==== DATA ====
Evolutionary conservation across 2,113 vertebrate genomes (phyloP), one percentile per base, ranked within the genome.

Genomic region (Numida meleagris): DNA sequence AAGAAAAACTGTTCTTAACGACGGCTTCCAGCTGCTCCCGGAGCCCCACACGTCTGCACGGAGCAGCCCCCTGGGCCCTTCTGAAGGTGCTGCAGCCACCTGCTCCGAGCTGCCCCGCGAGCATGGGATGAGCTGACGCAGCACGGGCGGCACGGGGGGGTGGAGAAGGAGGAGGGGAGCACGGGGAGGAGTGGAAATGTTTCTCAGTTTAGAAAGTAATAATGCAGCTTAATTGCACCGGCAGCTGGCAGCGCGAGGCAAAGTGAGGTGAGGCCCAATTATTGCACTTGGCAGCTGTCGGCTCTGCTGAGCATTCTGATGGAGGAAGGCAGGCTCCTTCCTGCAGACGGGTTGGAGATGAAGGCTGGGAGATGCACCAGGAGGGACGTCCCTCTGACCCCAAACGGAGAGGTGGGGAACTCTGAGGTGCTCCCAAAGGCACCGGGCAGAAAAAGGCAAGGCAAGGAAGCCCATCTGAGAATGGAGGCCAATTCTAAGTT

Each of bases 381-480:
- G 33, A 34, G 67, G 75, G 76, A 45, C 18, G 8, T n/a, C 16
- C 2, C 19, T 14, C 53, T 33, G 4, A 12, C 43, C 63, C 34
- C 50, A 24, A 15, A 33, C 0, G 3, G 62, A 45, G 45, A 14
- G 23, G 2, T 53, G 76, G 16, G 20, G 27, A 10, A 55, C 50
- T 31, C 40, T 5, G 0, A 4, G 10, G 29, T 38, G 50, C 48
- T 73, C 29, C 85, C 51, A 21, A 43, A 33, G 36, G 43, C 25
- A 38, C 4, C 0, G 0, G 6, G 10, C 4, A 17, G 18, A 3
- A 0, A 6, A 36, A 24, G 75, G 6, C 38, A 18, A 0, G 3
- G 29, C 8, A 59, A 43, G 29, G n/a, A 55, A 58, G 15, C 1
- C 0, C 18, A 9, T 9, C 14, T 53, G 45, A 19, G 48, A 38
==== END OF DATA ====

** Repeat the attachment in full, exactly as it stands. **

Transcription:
Evolutionary conservation across 2,113 vertebrate genomes (phyloP), one percentile per base, ranked within the genome.

Genomic region (Numida meleagris): DNA sequence AAGAAAAACTGTTCTTAACGACGGCTTCCAGCTGCTCCCGGAGCCCCACACGTCTGCACGGAGCAGCCCCCTGGGCCCTTCTGAAGGTGCTGCAGCCACCTGCTCCGAGCTGCCCCGCGAGCATGGGATGAGCTGACGCAGCACGGGCGGCACGGGGGGGTGGAGAAGGAGGAGGGGAGCACGGGGAGGAGTGGAAATGTTTCTCAGTTTAGAAAGTAATAATGCAGCTTAATTGCACCGGCAGCTGGCAGCGCGAGGCAAAGTGAGGTGAGGCCCAATTATTGCACTTGGCAGCTGTCGGCTCTGCTGAGCATTCTGATGGAGGAAGGCAGGCTCCTTCCTGCAGACGGGTTGGAGATGAAGGCTGGGAGATGCACCAGGAGGGACGTCCCTCTGACCCCAAACGGAGAGGTGGGGAACTCTGAGGTGCTCCCAAAGGCACCGGGCAGAAAAAGGCAAGGCAAGGAAGCCCATCTGAGAATGGAGGCCAATTCTAAGTT

Each of bases 381-480:
- G 33, A 34, G 67, G 75, G 76, A 45, C 18, G 8, T n/a, C 16
- C 2, C 19, T 14, C 53, T 33, G 4, A 12, C 43, C 63, C 34
- C 50, A 24, A 15, A 33, C 0, G 3, G 62, A 45, G 45, A 14
- G 23, G 2, T 53, G 76, G 16, G 20, G 27, A 10, A 55, C 50
- T 31, C 40, T 5, G 0, A 4, G 10, G 29, T 38, G 50, C 48
- T 73, C 29, C 85, C 51, A 21, A 43, A 33, G 36, G 43, C 25
- A 38, C 4, C 0, G 0, G 6, G 10, C 4, A 17, G 18, A 3
- A 0, A 6, A 36, A 24, G 75, G 6, C 38, A 18, A 0, G 3
- G 29, C 8, A 59, A 43, G 29, G n/a, A 55, A 58, G 15, C 1
- C 0, C 18, A 9, T 9, C 14, T 53, G 45, A 19, G 48, A 38